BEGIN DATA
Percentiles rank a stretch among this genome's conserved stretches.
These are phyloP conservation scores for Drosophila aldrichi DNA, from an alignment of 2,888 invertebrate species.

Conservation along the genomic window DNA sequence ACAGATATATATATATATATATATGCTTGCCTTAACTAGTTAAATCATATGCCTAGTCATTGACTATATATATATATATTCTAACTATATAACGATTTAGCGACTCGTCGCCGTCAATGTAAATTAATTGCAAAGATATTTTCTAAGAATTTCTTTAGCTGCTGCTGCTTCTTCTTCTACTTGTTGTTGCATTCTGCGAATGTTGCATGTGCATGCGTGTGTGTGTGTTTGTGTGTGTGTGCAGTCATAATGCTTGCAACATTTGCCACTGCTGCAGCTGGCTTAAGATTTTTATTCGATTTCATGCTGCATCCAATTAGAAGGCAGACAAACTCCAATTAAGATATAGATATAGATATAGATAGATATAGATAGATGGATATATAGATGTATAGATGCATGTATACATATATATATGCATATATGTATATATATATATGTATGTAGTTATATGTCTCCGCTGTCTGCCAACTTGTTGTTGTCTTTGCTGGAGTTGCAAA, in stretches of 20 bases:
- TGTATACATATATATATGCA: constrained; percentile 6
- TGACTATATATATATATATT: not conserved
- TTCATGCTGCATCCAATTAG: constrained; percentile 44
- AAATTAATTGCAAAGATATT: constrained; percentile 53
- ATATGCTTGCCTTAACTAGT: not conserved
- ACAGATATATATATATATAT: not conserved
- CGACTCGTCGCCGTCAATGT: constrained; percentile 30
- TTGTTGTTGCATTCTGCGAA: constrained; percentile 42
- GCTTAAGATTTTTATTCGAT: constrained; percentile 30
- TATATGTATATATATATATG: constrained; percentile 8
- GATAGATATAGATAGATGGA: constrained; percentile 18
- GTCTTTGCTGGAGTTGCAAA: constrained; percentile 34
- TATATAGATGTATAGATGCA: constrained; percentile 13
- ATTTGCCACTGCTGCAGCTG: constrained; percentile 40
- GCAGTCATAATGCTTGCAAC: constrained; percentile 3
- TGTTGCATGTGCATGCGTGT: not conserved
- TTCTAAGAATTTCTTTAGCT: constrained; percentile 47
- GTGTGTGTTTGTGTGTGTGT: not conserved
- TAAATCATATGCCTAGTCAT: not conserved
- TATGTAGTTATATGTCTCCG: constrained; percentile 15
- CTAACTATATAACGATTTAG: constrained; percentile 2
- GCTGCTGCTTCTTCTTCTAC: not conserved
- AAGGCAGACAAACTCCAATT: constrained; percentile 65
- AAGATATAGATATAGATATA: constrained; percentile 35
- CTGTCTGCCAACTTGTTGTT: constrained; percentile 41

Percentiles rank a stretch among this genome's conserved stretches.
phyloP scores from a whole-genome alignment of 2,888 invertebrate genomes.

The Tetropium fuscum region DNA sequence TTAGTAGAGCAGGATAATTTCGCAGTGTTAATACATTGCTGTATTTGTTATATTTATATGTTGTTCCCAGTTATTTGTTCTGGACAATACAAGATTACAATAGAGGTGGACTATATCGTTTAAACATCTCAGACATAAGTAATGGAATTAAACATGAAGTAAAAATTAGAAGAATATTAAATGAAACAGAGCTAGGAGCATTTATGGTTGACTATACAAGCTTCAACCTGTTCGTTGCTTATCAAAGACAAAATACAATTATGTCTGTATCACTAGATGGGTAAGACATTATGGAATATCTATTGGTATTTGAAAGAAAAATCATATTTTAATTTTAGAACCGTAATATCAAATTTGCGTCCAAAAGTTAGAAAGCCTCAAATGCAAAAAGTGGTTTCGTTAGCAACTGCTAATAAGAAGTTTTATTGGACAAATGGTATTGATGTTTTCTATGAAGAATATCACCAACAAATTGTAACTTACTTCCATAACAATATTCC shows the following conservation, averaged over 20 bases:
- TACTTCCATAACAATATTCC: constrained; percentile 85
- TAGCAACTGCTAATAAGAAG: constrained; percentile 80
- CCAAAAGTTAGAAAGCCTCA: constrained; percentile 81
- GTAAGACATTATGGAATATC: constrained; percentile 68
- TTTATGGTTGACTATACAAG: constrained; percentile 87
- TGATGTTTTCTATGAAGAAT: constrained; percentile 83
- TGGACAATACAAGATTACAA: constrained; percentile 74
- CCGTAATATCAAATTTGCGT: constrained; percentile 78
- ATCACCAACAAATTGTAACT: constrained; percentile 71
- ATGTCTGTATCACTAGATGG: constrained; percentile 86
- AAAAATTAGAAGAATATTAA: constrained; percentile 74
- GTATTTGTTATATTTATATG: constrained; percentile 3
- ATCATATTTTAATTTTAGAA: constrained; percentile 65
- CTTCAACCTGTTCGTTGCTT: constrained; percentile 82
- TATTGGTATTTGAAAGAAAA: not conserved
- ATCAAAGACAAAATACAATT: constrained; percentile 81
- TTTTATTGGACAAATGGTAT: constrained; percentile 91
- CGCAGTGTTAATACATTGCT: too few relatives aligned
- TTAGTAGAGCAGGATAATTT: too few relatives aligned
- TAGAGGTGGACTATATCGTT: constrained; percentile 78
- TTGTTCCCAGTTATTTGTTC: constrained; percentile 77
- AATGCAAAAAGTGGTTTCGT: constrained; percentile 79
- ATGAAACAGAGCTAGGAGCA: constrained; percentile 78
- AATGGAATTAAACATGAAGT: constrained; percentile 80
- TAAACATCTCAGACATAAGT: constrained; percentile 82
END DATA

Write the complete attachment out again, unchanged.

Percentiles rank a stretch among this genome's conserved stretches.
These are phyloP conservation scores for Drosophila aldrichi DNA, from an alignment of 2,888 invertebrate species.

Conservation along the genomic window DNA sequence ACAGATATATATATATATATATATGCTTGCCTTAACTAGTTAAATCATATGCCTAGTCATTGACTATATATATATATATTCTAACTATATAACGATTTAGCGACTCGTCGCCGTCAATGTAAATTAATTGCAAAGATATTTTCTAAGAATTTCTTTAGCTGCTGCTGCTTCTTCTTCTACTTGTTGTTGCATTCTGCGAATGTTGCATGTGCATGCGTGTGTGTGTGTTTGTGTGTGTGTGCAGTCATAATGCTTGCAACATTTGCCACTGCTGCAGCTGGCTTAAGATTTTTATTCGATTTCATGCTGCATCCAATTAGAAGGCAGACAAACTCCAATTAAGATATAGATATAGATATAGATAGATATAGATAGATGGATATATAGATGTATAGATGCATGTATACATATATATATGCATATATGTATATATATATATGTATGTAGTTATATGTCTCCGCTGTCTGCCAACTTGTTGTTGTCTTTGCTGGAGTTGCAAA, in stretches of 20 bases:
- TGTATACATATATATATGCA: constrained; percentile 6
- TGACTATATATATATATATT: not conserved
- TTCATGCTGCATCCAATTAG: constrained; percentile 44
- AAATTAATTGCAAAGATATT: constrained; percentile 53
- ATATGCTTGCCTTAACTAGT: not conserved
- ACAGATATATATATATATAT: not conserved
- CGACTCGTCGCCGTCAATGT: constrained; percentile 30
- TTGTTGTTGCATTCTGCGAA: constrained; percentile 42
- GCTTAAGATTTTTATTCGAT: constrained; percentile 30
- TATATGTATATATATATATG: constrained; percentile 8
- GATAGATATAGATAGATGGA: constrained; percentile 18
- GTCTTTGCTGGAGTTGCAAA: constrained; percentile 34
- TATATAGATGTATAGATGCA: constrained; percentile 13
- ATTTGCCACTGCTGCAGCTG: constrained; percentile 40
- GCAGTCATAATGCTTGCAAC: constrained; percentile 3
- TGTTGCATGTGCATGCGTGT: not conserved
- TTCTAAGAATTTCTTTAGCT: constrained; percentile 47
- GTGTGTGTTTGTGTGTGTGT: not conserved
- TAAATCATATGCCTAGTCAT: not conserved
- TATGTAGTTATATGTCTCCG: constrained; percentile 15
- CTAACTATATAACGATTTAG: constrained; percentile 2
- GCTGCTGCTTCTTCTTCTAC: not conserved
- AAGGCAGACAAACTCCAATT: constrained; percentile 65
- AAGATATAGATATAGATATA: constrained; percentile 35
- CTGTCTGCCAACTTGTTGTT: constrained; percentile 41

Percentiles rank a stretch among this genome's conserved stretches.
phyloP scores from a whole-genome alignment of 2,888 invertebrate genomes.

The Tetropium fuscum region DNA sequence TTAGTAGAGCAGGATAATTTCGCAGTGTTAATACATTGCTGTATTTGTTATATTTATATGTTGTTCCCAGTTATTTGTTCTGGACAATACAAGATTACAATAGAGGTGGACTATATCGTTTAAACATCTCAGACATAAGTAATGGAATTAAACATGAAGTAAAAATTAGAAGAATATTAAATGAAACAGAGCTAGGAGCATTTATGGTTGACTATACAAGCTTCAACCTGTTCGTTGCTTATCAAAGACAAAATACAATTATGTCTGTATCACTAGATGGGTAAGACATTATGGAATATCTATTGGTATTTGAAAGAAAAATCATATTTTAATTTTAGAACCGTAATATCAAATTTGCGTCCAAAAGTTAGAAAGCCTCAAATGCAAAAAGTGGTTTCGTTAGCAACTGCTAATAAGAAGTTTTATTGGACAAATGGTATTGATGTTTTCTATGAAGAATATCACCAACAAATTGTAACTTACTTCCATAACAATATTCC shows the following conservation, averaged over 20 bases:
- TACTTCCATAACAATATTCC: constrained; percentile 85
- TAGCAACTGCTAATAAGAAG: constrained; percentile 80
- CCAAAAGTTAGAAAGCCTCA: constrained; percentile 81
- GTAAGACATTATGGAATATC: constrained; percentile 68
- TTTATGGTTGACTATACAAG: constrained; percentile 87
- TGATGTTTTCTATGAAGAAT: constrained; percentile 83
- TGGACAATACAAGATTACAA: constrained; percentile 74
- CCGTAATATCAAATTTGCGT: constrained; percentile 78
- ATCACCAACAAATTGTAACT: constrained; percentile 71
- ATGTCTGTATCACTAGATGG: constrained; percentile 86
- AAAAATTAGAAGAATATTAA: constrained; percentile 74
- GTATTTGTTATATTTATATG: constrained; percentile 3
- ATCATATTTTAATTTTAGAA: constrained; percentile 65
- CTTCAACCTGTTCGTTGCTT: constrained; percentile 82
- TATTGGTATTTGAAAGAAAA: not conserved
- ATCAAAGACAAAATACAATT: constrained; percentile 81
- TTTTATTGGACAAATGGTAT: constrained; percentile 91
- CGCAGTGTTAATACATTGCT: too few relatives aligned
- TTAGTAGAGCAGGATAATTT: too few relatives aligned
- TAGAGGTGGACTATATCGTT: constrained; percentile 78
- TTGTTCCCAGTTATTTGTTC: constrained; percentile 77
- AATGCAAAAAGTGGTTTCGT: constrained; percentile 79
- ATGAAACAGAGCTAGGAGCA: constrained; percentile 78
- AATGGAATTAAACATGAAGT: constrained; percentile 80
- TAAACATCTCAGACATAAGT: constrained; percentile 82